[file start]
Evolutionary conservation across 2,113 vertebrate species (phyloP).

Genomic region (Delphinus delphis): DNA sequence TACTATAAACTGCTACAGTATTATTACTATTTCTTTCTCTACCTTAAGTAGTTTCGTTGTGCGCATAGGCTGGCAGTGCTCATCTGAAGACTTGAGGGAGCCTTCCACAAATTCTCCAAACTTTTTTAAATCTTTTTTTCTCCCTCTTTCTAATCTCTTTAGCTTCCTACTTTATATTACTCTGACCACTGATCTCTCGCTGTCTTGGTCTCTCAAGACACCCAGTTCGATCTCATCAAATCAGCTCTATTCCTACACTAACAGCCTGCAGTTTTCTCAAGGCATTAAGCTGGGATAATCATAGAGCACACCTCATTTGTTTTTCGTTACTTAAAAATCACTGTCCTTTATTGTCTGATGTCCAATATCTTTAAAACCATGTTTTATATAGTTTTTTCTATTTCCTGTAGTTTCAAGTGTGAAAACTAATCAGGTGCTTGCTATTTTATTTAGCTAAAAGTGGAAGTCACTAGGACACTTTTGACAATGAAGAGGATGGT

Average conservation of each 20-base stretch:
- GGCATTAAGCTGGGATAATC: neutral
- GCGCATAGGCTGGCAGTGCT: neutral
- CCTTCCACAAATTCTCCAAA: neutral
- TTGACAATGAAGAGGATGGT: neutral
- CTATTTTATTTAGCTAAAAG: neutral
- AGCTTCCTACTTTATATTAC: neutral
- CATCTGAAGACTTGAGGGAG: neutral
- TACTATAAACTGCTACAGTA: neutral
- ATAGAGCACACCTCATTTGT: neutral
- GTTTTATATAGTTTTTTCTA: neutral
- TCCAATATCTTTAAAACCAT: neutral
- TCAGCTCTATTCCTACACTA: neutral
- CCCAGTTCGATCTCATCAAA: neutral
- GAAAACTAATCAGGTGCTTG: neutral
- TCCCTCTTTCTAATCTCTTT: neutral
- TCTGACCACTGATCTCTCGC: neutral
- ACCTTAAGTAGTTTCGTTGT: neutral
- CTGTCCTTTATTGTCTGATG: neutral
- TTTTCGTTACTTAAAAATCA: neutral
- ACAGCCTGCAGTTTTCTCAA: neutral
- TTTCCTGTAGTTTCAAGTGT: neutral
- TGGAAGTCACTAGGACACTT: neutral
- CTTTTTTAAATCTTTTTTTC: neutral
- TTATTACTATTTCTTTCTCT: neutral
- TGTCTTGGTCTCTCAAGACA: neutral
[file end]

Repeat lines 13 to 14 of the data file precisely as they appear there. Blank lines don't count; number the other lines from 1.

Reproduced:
- GTTTTATATAGTTTTTTCTA: neutral
- TCCAATATCTTTAAAACCAT: neutral